Students taught that government is “family”: a caretaker that should be obeyed
SKOKIE, IL — A homework assignment was given to children at a public school which revealed the true nature of this nation’s education model: to condition impressionable young people to accept the paternal role of the state; trusting, accepting, and obeying the state’s wishes as you would your own family. This familial role of the state has been formally advocated since the onset of public education in America.
Fourth-graders at East Prairie School in Skokie, Illinois, were distributed an assignment titled, “What is Government?”
The assignment was prefaced with a statement that caused a stir with some parents. The worksheet stated:
“Government is like a nation’s family. Families take care of each other and make sure they are safe, healthy, educated, and free to enjoy life. Families encourage children to be independent, hardworking, and responsible. Families make and enforce rules and give appropriate punishments when rules are broken. Government does these things for its citizens, too.”
The worksheet goes on to make a series of analogies between the state of families in the form of questions. It can be viewed below.
This worksheet, while shocking to some, is completely in line with the foundation and intent of the American public education system. To illustrate this, we must review some forgotten (buried) history.
Few people realize that the American Public Education System was directly imported from Prussia (modern day Germany). This model of “free and compulsory” education was designed by the Prussian Emperor, in order to generate obedient workers and soldiers who would not question his authority.
The man most directly credited for the system we now know so well was an educator and lawmaker by the name of Horace Mann. He is often titled the Father of American Public Education.
In the 1830′s, Horace Mann visited Prussia and researched its education methodology. He was infatuated with the emperor’s method of eliminating free thought from his subjects and designed an education system for Massachusetts directly based on these concepts. The movement was then eagerly spread by statists across the country.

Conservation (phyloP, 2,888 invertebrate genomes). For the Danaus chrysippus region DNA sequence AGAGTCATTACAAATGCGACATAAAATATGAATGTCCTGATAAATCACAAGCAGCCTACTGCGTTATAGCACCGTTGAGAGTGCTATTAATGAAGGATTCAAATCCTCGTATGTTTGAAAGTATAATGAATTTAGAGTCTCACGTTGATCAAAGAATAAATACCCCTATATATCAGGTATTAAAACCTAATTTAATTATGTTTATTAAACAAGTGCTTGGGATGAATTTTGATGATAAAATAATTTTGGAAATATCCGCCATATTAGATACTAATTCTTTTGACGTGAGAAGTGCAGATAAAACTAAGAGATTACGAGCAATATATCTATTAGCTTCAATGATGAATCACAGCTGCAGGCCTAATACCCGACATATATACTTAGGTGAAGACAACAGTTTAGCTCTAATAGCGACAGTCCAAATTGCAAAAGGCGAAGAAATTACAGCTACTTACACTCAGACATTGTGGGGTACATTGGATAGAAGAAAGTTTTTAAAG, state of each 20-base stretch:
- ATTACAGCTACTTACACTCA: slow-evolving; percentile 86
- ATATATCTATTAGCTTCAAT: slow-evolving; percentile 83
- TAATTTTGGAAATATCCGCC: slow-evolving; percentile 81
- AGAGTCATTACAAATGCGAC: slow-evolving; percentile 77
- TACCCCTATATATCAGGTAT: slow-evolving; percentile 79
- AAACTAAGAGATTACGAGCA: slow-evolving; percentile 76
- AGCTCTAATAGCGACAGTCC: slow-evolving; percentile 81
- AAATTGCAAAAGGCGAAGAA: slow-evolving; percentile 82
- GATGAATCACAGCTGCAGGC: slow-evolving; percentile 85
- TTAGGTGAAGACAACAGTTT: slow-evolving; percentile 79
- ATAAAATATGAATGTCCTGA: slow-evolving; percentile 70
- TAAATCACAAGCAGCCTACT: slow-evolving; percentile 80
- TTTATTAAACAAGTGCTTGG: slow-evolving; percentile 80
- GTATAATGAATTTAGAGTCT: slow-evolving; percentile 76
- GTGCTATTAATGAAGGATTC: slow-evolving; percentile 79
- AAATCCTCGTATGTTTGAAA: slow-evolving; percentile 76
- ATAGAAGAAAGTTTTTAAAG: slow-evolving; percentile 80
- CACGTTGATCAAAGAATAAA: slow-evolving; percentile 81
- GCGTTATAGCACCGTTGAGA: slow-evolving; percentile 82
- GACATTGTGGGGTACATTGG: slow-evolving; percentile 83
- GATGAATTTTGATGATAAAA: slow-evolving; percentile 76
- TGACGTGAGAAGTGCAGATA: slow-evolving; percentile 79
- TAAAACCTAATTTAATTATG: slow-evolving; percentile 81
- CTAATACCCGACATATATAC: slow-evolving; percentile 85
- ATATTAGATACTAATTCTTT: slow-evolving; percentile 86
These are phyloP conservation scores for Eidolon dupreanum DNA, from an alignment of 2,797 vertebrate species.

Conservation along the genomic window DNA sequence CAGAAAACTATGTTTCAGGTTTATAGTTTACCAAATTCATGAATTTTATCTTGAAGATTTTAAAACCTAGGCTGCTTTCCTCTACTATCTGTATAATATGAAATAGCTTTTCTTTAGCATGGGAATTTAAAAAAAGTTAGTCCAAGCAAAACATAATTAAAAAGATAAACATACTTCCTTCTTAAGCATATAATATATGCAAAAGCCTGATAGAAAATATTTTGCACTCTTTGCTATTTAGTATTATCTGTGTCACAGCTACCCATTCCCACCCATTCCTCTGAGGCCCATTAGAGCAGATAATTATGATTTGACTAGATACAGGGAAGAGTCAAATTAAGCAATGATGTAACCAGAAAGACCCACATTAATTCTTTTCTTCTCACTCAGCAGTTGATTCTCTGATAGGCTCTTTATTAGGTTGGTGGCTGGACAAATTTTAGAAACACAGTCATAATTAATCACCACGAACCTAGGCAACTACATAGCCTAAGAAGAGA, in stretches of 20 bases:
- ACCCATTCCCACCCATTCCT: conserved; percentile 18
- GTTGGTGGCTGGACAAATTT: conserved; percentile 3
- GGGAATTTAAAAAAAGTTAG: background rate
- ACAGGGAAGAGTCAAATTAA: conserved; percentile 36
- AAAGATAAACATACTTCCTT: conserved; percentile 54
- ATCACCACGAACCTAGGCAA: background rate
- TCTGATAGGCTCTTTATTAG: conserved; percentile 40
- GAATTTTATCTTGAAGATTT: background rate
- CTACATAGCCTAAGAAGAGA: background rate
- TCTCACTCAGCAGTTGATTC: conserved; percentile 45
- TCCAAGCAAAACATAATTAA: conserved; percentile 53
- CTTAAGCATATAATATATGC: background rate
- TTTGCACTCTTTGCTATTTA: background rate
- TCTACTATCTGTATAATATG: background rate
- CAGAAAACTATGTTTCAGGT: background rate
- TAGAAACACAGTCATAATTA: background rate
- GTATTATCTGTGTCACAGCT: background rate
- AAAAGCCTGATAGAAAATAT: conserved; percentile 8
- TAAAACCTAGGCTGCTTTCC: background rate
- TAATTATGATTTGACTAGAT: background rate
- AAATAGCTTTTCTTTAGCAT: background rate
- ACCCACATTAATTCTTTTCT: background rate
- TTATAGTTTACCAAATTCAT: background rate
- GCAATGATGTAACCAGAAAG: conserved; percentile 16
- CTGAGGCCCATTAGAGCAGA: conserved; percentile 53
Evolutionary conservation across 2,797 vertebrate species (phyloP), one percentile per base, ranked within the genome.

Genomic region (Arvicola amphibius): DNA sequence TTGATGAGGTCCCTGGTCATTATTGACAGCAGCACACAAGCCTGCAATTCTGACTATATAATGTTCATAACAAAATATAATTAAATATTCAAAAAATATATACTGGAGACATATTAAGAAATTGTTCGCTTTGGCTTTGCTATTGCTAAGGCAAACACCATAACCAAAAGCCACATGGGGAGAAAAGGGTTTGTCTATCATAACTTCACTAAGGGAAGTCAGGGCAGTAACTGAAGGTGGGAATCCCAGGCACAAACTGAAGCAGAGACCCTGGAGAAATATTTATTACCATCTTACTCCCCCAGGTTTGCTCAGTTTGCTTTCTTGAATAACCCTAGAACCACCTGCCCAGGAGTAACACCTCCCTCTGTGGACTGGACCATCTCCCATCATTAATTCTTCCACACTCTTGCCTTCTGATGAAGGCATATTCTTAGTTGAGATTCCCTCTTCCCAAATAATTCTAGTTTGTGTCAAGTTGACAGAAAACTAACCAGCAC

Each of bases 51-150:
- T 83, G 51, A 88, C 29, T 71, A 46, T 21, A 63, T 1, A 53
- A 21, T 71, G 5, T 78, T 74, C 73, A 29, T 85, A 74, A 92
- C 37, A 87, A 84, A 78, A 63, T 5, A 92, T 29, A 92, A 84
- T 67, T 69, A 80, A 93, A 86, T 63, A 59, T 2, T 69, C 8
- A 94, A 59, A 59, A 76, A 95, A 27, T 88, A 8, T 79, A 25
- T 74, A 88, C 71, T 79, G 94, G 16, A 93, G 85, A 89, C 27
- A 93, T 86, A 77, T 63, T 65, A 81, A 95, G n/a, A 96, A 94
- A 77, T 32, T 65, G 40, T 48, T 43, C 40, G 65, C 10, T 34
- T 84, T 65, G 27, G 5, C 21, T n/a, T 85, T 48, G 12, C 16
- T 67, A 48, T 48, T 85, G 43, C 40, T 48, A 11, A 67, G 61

John Gatto — a notable two-time winner of New York State’s “Teacher of the Year” award — has written some remarkable articles speaking out against the current education system. In one analysis titled, The Prussian (German) Educational System, Gatto informs us of the model America adopted:
The educational system was divided into three groups. The elite of Prussian society were seen as comprising 0.5% of the society. Approximately 5.5% of the remaining children were sent to what was called realschulen, where they were partially taught to think. The remaining 94% went to volkschulen, where they were to learn “harmony, obedience, freedom from stressful thinking and how to follow orders.” An important part of this new system was to break the link between reading and the young child, because a child who reads too well becomes knowledgeable and independent from the system of instruction and is capable of finding out anything. In order to have an efficient policy-making class and a sub-class beneath it, you’ve got to remove the power of most people to make anything out of available information.
Harmony, obedience, freedom from stressful thinking, and how to follow orders. These are the pillars of the Prussian — now American — public education system. Its American founder, Horace Mann, said, “The State is the father of children.”
It should come as no surprise when that same system blatantly promotes the government as some kind of paternal entity that cares about your health, safety, and education. And of course, something that makes rules that should always be obeyed.